There is a strong positive association between smoking and the occurrence of small intestinal bacterial overgrowth (SIBO), according to the results of a study published in the Journal of Clinical Medical Research.1 In addition to smoking, abdominal pain, bloating, and anemia also were strongly associated with SIBO.

Small intestinal bacterial overgrowth occurs when there is an overabundance of colonic bacteria (>105 colony-forming units/mL) in the small intestine causing inflammation and malabsorption.2 Breath tests, either the lactulose breath test or glucose breath test, have replaced jejunal aspirate cultures as the primary mode to diagnose SIBO.3

To examine the characteristics of patients undergoing breath tests for SIBO, researchers from Montreal conducted a retrospective study that included all patients tested with a clinical suspicion of SIBO and who presented with symptoms between 2012 and 2016. Common symptoms of SIBO include bloating, flatulence, abdominal pain, diarrhea, fatigue, and vitamin deficiencies.

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A total of 136 patients were included in the study (63% women; mean age, 51.2 years). Patients were administered either 10 g of lactulose or 75 g of glucose; exhaled hydrogen and methane levels were measured every 15 minutes for 3 hours. A breath test was considered positive for SIBO if a peak in exhaled hydrogen or methane production occurred in less than 90 minutes. A peak was defined “as an increase in the level of hydrogen of more than 20 ppm above the basal level and 10 ppm for methane.” SIBO was diagnosed in 33.8% of patients.

Patients with SIBO were more likely to be active smokers (odds ratio [OR]=6.66) and report bloating (OR=5.39), abdominal pain (OR=4.78), and anemia (OR=4.08). No association was found between SIBO and gender, age, or weight. Interestingly, none of the patients with SIBO had conditions that are typically associated with the disorder, such as cirrhosis, scleroderma, celiac disease, and chronic pancreatitis. Despite the lack of association, the researchers recommended ruling out these conditions in patients with positive SIBO tests.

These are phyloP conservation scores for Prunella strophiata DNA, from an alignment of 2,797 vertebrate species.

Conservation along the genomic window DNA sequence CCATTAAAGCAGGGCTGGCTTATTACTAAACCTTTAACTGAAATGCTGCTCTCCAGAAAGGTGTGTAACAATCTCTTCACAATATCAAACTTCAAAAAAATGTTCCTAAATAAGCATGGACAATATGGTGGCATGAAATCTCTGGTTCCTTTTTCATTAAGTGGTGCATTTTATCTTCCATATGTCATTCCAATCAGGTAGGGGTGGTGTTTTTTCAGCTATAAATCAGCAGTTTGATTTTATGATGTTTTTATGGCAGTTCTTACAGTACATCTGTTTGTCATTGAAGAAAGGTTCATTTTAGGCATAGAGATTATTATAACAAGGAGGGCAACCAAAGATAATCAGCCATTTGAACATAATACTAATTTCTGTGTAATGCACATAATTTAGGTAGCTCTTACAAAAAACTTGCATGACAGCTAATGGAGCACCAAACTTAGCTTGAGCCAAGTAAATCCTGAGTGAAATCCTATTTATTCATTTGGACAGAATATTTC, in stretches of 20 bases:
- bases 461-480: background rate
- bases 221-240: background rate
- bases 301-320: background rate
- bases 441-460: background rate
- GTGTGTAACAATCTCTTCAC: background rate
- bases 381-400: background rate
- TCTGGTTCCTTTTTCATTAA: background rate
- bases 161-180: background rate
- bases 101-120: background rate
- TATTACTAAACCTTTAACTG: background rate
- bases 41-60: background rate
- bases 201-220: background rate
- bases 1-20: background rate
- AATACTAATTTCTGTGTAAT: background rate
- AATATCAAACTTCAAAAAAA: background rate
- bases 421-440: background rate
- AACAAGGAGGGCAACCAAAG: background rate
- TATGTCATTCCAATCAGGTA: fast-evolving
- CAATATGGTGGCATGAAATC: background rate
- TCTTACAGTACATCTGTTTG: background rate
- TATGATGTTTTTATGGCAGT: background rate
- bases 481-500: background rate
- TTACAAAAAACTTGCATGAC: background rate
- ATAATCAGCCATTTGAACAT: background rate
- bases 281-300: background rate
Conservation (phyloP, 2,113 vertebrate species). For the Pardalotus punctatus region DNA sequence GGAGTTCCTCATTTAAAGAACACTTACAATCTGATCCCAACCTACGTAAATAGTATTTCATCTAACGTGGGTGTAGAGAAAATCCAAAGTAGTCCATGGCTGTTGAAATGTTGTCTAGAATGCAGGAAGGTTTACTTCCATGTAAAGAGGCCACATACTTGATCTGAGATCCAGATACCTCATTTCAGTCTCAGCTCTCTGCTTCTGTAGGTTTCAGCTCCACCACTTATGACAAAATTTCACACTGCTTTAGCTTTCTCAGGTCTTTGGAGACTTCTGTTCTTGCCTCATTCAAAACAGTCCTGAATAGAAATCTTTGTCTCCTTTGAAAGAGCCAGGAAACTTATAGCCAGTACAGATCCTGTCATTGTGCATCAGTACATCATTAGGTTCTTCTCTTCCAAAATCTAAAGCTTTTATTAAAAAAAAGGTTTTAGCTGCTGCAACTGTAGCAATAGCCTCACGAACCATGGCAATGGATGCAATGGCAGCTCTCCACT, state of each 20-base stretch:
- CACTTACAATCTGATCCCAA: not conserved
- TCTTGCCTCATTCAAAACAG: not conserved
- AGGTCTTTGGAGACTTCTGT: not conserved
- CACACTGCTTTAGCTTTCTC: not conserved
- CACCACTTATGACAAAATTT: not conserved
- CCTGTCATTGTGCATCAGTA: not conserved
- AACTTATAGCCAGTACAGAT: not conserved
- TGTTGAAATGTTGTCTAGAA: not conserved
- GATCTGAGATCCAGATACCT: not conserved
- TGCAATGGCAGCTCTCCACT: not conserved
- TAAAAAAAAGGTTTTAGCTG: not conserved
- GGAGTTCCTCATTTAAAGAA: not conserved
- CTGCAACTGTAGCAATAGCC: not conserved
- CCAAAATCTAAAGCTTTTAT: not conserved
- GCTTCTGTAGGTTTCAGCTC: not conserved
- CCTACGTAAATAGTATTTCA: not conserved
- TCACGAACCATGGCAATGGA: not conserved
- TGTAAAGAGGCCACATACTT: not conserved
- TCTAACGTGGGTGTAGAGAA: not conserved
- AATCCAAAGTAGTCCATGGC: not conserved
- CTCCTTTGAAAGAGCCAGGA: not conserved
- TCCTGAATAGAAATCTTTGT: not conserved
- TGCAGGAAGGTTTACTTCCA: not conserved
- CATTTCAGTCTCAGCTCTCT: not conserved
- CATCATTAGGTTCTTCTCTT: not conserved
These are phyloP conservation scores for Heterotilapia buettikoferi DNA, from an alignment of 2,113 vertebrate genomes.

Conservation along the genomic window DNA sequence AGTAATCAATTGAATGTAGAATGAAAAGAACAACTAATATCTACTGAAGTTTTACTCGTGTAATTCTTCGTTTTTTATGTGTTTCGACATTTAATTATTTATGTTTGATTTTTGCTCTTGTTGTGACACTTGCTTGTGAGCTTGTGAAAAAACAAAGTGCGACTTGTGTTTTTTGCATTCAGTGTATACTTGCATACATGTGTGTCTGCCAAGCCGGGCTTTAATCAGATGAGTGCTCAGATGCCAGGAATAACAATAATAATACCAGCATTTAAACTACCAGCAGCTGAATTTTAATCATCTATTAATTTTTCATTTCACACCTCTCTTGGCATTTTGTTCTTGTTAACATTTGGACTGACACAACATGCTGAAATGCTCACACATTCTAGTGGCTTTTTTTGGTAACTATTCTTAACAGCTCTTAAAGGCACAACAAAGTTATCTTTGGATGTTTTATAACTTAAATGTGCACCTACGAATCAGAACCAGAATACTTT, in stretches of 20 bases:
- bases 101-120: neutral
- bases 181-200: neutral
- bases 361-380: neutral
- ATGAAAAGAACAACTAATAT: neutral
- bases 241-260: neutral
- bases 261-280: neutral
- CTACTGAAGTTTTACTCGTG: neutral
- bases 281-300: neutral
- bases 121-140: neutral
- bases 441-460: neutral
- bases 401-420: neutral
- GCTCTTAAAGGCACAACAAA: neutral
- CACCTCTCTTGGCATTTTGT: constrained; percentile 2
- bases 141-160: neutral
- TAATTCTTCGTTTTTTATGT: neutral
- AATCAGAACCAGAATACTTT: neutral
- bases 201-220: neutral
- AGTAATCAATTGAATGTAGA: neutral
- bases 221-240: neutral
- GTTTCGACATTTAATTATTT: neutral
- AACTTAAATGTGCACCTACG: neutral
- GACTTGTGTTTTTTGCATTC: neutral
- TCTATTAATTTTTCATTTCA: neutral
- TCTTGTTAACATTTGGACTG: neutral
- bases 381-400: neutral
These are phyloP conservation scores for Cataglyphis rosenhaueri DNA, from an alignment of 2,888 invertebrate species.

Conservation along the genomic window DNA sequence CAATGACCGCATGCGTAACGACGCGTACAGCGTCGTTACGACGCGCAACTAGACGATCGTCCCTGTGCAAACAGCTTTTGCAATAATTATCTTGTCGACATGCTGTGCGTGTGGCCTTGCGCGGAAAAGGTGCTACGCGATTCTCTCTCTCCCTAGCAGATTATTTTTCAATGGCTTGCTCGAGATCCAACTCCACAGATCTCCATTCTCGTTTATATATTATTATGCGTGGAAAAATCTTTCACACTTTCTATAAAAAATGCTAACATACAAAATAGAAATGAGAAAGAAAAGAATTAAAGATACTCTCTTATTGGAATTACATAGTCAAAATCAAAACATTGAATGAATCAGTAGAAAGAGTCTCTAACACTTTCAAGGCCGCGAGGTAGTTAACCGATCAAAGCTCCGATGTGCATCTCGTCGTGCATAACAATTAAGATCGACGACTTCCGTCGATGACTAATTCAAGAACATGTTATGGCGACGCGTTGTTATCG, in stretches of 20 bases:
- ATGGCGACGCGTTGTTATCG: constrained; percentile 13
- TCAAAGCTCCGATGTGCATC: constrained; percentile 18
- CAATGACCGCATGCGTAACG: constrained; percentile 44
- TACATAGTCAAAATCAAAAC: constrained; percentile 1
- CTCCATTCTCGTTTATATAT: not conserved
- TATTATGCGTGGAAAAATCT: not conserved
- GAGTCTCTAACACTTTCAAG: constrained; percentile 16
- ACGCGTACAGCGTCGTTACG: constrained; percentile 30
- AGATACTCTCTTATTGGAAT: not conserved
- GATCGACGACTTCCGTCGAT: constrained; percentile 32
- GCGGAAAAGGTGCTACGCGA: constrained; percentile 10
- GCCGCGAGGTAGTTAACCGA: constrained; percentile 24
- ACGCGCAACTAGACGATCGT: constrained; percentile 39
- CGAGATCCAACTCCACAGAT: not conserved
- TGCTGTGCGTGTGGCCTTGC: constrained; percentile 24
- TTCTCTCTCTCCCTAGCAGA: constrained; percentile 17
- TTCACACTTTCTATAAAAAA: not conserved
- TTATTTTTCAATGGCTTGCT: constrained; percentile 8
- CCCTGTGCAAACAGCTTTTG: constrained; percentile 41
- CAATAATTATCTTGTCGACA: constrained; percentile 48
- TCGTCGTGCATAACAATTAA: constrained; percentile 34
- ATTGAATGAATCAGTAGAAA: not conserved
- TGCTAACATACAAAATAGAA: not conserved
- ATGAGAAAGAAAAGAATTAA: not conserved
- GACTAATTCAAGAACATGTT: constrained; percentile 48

SIBO is traditionally managed with antibiotic therapy. Antibiotics were prescribed in 43% of patients with a positive breath test and 2.2% of patients with a negative breath test. The most commonly prescribed antibiotic was metronidazole. However, no difference in symptom improvement was found in patients with or without antibiotic therapy.

One explanation for the lack of response to therapy is that all the patients were referred to their physician, who then decided whether or not treatment was clinically indicated. “Since the choice of antibiotic regimen was left to the discretion of the treating physician, there was no control over the treatment or not of our patients. Indeed, this could also explain our negative results concerning antibiotic treatment on SIBO symptoms,” wrote the researchers.

Bloating and abdominal pain were good predictors of a positive breath test, concluded the authors. Anemia, they noted, is recognized as a consequence of SIBO and “is explained mainly by vitamin B12 deficiency. In addition to having objectified a positive association of anemia with SIBO, 3 out of 4 patients with vitamin B12 deficiency had a positive breath test for SIBO.”

This is the first study to confirm that active smoking is a major risk factor for SIBO. Tobacco has been shown to alter the intestinal microbiome, and smokers have comorbidities that could increase the likelihood of having a positive breath test. “However, it is possible that the positivity in smokers is due to noncompliance with the instructions to refrain from smoking before the test,” the authors concluded.


  1. Kiow JLC, Bellila R, Therrien A, Sidani S, Bouin M. Predictors of small intestinal bacterial overgrowth in symptomatic patients referred for breath testing. J Clin Med Res. 2020;12(10):655-661. doi:10.14740/jocmr4320
  2. Khoshini R, Dai SC, Lezcano S, Pimentel M. A systematic review of diagnostic tests for small intestinal bacterial overgrowth. Dig Dis Sci. 2008;53(6):1443-1454. doi: 10.1007/s10620-007-0065-1
  3. Rezaie A, Buresi M, Lembo A, Lin H, McCallum R,Rao S, Schmulson M, et al. Hydrogen and methane based breath testing in gastrointestinal disorders: the North American consensus. Am J Gastroenterol. 2017;112(5):775-784. doi: 10.1038/ajg.2017.46